Parents may be concerned about the impact of an Arbitration. Parents who are not Guardians under this policy may be given special status as Observers. The Arbitrator may appoint a senior Assurer to advise the Parent on the nature of the Community.
A ruling should be tested by comparing it to an adult scenario.
The counter-situation to a weak CCA agreement is that if a person (of any age) feels the CCA to be inappropriate, then they have not entered into the Community. The Arbitrator is at liberty to terminate the CCA with a Member, if there is a sustainable view that it is inappropriate. Such termination should include measures needed to repair the web of trust.
D I S C U S S I O N
All below is outside the policy, discussion only:
Problem of verifying a guardian
ted: There probably is no way for an Assurer to verify the statement that someone is a legal guardian of a minor.
Iang: probably there is no efficient way, workable across the world.
Iang: probably the same applies to parents. How does one show parentage? Typically, this is the whole Assurance problem all over again: birth certificates, and validation between the birth certificates and identity dox of the parent and child.
This probably doesn't matter much if:
ted: the guardian makes the statement and is of legal age. If s/he lied that's the one we'll get back on.
Iang: the guardian is a CAcert Assurer. (Or even a fully Assured Member, but why complicate matters in the short term?)
So the guardian has to be of legal age and has to sign a statement that s/he is legal guardian of the (prospective) junior member. Problem solved?
What happens if the teacher signs the form, taking responsibility?
Problem of who can be a guardian
Iang: I see four cases:
- Parent. Should be simple and efficient, because this is standard. So, a simple countersigning and acknowledgement of CCA and parentage should be fine.
- Legal Guardian: Should be the same as parenting, IMO.
- CAcert Assurer: as an Assurer, we can rely on the statement.
- So a simple countersigning should be enough.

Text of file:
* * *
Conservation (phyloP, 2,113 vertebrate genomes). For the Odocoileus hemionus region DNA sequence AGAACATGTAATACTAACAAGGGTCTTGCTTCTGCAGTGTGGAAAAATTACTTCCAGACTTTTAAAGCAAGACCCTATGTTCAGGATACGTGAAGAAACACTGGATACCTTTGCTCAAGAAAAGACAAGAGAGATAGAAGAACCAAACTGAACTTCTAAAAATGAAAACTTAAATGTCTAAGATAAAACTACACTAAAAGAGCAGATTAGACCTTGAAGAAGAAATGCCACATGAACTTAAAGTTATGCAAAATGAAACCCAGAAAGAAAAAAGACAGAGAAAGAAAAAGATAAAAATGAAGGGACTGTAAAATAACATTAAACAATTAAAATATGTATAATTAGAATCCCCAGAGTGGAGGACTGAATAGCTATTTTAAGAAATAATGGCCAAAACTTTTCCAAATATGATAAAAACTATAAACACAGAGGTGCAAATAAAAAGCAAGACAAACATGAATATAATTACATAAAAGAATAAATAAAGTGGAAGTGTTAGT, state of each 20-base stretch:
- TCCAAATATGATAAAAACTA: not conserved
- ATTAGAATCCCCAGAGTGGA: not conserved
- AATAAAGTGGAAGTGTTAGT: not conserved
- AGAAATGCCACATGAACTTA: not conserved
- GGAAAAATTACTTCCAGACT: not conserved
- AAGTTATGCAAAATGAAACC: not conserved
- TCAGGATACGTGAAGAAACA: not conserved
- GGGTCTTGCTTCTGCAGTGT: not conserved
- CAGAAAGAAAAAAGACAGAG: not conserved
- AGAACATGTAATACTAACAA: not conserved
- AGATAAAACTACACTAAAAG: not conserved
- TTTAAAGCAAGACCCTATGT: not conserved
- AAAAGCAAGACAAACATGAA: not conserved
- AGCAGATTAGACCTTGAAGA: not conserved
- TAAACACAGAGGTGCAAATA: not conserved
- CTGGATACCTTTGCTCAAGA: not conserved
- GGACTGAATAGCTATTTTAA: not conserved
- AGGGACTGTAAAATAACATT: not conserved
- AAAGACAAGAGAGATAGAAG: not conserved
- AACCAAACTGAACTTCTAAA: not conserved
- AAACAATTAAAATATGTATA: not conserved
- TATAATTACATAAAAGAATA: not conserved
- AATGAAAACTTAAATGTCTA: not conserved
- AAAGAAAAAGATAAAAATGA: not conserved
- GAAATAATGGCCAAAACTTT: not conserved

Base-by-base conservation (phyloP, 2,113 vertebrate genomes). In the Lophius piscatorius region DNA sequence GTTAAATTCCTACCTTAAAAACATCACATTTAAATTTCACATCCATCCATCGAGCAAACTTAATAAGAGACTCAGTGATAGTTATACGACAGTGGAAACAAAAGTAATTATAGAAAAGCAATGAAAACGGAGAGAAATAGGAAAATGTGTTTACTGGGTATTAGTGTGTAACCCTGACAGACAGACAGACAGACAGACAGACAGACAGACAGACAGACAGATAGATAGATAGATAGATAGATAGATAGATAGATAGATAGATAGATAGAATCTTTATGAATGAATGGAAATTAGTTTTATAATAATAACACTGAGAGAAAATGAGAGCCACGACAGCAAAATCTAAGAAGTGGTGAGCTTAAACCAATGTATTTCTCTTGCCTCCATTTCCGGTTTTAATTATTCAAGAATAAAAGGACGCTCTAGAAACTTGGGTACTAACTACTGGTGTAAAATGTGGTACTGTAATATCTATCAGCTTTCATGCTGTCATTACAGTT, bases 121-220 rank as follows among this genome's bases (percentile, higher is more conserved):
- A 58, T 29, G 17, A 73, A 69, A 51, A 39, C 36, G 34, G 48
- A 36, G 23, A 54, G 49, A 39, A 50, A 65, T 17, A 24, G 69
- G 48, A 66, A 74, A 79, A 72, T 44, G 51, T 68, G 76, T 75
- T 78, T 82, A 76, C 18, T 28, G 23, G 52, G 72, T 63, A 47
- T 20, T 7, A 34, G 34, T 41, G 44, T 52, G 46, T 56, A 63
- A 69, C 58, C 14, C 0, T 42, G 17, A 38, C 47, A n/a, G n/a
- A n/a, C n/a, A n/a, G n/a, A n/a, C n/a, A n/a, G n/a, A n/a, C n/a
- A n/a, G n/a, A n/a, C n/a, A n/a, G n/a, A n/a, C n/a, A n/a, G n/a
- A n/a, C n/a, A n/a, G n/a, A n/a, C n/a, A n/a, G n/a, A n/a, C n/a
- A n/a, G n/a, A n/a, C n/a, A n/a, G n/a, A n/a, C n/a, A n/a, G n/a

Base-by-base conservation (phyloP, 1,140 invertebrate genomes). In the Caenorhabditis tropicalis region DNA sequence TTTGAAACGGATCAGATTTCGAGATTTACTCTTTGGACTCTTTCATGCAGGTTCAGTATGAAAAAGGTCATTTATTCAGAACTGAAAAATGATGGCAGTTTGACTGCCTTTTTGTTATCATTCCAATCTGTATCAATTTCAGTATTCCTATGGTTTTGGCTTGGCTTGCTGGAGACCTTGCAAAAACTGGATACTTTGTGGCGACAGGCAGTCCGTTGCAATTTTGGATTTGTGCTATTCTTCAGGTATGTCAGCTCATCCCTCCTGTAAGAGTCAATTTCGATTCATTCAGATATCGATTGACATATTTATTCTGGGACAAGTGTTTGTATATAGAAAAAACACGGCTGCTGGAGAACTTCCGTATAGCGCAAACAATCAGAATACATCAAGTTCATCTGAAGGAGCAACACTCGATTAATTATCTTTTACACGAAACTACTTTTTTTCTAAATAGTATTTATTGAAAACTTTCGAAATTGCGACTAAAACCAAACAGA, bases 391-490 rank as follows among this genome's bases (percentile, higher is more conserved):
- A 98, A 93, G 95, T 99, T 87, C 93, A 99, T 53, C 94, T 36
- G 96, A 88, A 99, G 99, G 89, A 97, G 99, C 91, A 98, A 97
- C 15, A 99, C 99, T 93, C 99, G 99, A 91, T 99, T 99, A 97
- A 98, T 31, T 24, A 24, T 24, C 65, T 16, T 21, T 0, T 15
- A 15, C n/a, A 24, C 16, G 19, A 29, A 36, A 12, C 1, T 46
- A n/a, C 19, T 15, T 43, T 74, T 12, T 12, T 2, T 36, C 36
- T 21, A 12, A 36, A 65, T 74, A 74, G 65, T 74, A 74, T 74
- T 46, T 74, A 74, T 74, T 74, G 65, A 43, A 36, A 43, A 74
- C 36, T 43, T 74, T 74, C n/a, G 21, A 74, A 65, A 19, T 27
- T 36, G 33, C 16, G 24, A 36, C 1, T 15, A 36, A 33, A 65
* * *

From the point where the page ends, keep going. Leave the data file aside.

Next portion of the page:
- should not be a Junior Assurer.
- should the Guardian be a full (50 Experience Points) Assurer?
- Not a Parent / Legal Guardian or CAcert Assurer:
- e.g., Teacher or Pastor/Preach or sports club person etc.
- one view is that this person could join and solve the problem.
- another view is Teachers take on total responsibility for Juniors anyway, why not this?
- perhaps the Assurer must make a judgement call as to whether the Guardian is suitable or not?
- this is where a personal appearance before the Assurer be made, so an in-person witnessing is done?
Gero Treuner: I think that we need the legal guardian, independent of parents. Parents are common, but in some cases exactly on or both are not the legal guardian and are not given rights to make statements regarding the junior. An assurer has little opportunity to check whether a person is a legal guardian. In Germany this can be a court, and no real person. What should be done IMO:
- remove the term "parent"
- add a non-natural person like a court to the list of possible legal guardians
- require a statement that a person is a legal guardian in section 3.2. Then there is a declaration which can be checked in case of arbitration.
What exactly is being done here?
- CAP form carries:
- name of the Guardian?
- countersignature of Guardian?
- statement that the Guardian agrees to the CCA?
- which CAP form?
- just the first?
- until the Junior has 100 points?
- the name of the Guardian
- could be on all CAP forms of the Junior
- and could be checked by the Assurer in the Assurance Process
- so the Name of the Guardian enters into the Assurance Statement?
Resignation of Guardian
How does a Guardian resign? File dispute I guess. But this will be vexatious to them if there is no clear path. Perhaps we need an easier path here.